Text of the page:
XIV. Solving Y = KY + f.

## Linear Methods of Applied Mathematics Evans M. Harrell II and James V. Herod*

version of 11 May 2000

Here is a Mathematica notebook with calculations for this chapter, and here are some Maple worksheets with similar calculations:

• Separable kernels
• Small K(x,t)
• Small K*(x,t)
• Neither small nor separable

• ## XIV. Solving Y = KY + f (continued)

In case K neither has a separable kernel nor is small, then the next resort is to approximate K with an operator which has a separable kernel.

Theorem. If

then there are kernels Kn and G such that

(1) K = Kn + G,

(2) Kn has a separable kernel,

and

In the succeeding pages, we show how to compute Kn and G. However, we first illustrate that the problem is - in theory - solved if we have such a resolution of K into Kn and G. We seek y such that

y = Ky + f = Kny + Gy + f

or       y - Gy = Kny + f.

Use the resolvent for G:

(1-G)-1 = 1 + RG,

to get that

y = Kny + RG(Kny + f) + f

=[Kn + RGKn]y + (RGf + f).

Define z to be RGf + f, or, what is the same, solve the equation

z = Gz + f.

We can solve this equation because G is small. Now, we seek y such that

y = (Kn + RGKn)y + z.

Re-writing this as an integral equation, we seek y such that

where

What is astonishing is that this last integral equation is separable! To see this, suppose

Then

So, here is the conclusion. If K is Kn + G as in the above Theorem, in order to solve y = Ky + f, use the fact that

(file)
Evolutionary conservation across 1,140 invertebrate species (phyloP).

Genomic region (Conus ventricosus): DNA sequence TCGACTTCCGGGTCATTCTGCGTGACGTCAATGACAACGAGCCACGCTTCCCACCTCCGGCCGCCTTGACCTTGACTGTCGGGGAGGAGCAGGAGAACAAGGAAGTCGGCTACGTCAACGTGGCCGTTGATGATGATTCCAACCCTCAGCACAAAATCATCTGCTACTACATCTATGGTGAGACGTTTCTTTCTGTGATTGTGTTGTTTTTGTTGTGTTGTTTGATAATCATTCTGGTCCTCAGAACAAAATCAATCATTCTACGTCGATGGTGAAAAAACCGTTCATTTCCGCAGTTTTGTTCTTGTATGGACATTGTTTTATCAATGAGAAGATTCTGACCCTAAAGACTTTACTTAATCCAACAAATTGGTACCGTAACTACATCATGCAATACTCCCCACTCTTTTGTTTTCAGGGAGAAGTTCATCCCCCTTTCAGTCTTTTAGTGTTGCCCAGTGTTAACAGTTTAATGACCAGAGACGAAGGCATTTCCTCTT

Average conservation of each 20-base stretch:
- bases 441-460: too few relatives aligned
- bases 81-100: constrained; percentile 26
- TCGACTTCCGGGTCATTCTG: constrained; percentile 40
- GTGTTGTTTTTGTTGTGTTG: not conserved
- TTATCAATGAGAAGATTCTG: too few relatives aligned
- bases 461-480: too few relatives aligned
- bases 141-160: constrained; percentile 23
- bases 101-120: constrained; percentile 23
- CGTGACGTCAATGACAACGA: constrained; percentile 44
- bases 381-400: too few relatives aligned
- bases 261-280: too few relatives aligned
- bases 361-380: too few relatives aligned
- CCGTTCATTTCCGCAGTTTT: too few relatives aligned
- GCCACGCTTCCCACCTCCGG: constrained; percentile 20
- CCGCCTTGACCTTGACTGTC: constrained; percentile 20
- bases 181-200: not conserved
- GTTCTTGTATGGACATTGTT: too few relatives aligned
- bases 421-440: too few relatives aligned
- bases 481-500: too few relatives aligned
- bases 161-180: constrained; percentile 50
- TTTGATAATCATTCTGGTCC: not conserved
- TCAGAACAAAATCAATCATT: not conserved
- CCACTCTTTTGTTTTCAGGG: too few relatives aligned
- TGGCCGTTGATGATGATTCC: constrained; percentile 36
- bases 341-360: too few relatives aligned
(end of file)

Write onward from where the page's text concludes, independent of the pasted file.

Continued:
to form the resolvent for RG; then find z such that z = (1+R G)f. Finally, solve the separable equation y = (Kn + RGKn)y + z

                                                                          QED


We now must address the question of how to achieve the decomposition of K into Kn + G. The ideas are familiar to us from chapter IV on Fourier series. In summary of those ideas, recall that if p and q are integers, then

We seek Apq such that

In fact, by integrating both sides of this last equation after multiplying by sin(m x) sin(n y), we have

From the theory of Fourier series,

in the sense that

as n -> * . Let n be an integer such that

Define Kn and G by

and       G = K - Kn.

Then these three requirements are met:

(1) K = Kn + G,

(2) Kn is separable,

and

Thus, we have an analysis of an integral equation y = Ky + f where

The engineer will want to know about approximations. Here are two appropriate questions:

(a) Suppose one hopes to solve y = Ky + f and that Kn is separable and approximates K. How well does the solution u for u = Kn u + f approximate y?

(b) Suppose K = Kn + G and

Gp approximates RG. How well does the solution u for

u = [Kn+ SKn] u + [1+S ]f

approximate y?

Exercises XIV
1. With K, f, and an interval as given, solve the integral equation y = Ky + f.

(a) K(x,t) = 2x-t, f(x) = x2 on [1,2].

ans: y(x) = x2 - (75x - 61)/6. (b) K(x,t) = x + 2xt, f(x) = x on [0,1]. ans: y(x) = -6x. (c) K(x,t) = 2x2 -3t, f(x) = x on [0,1]. ans: y(x) = x +(6x2-13)/28.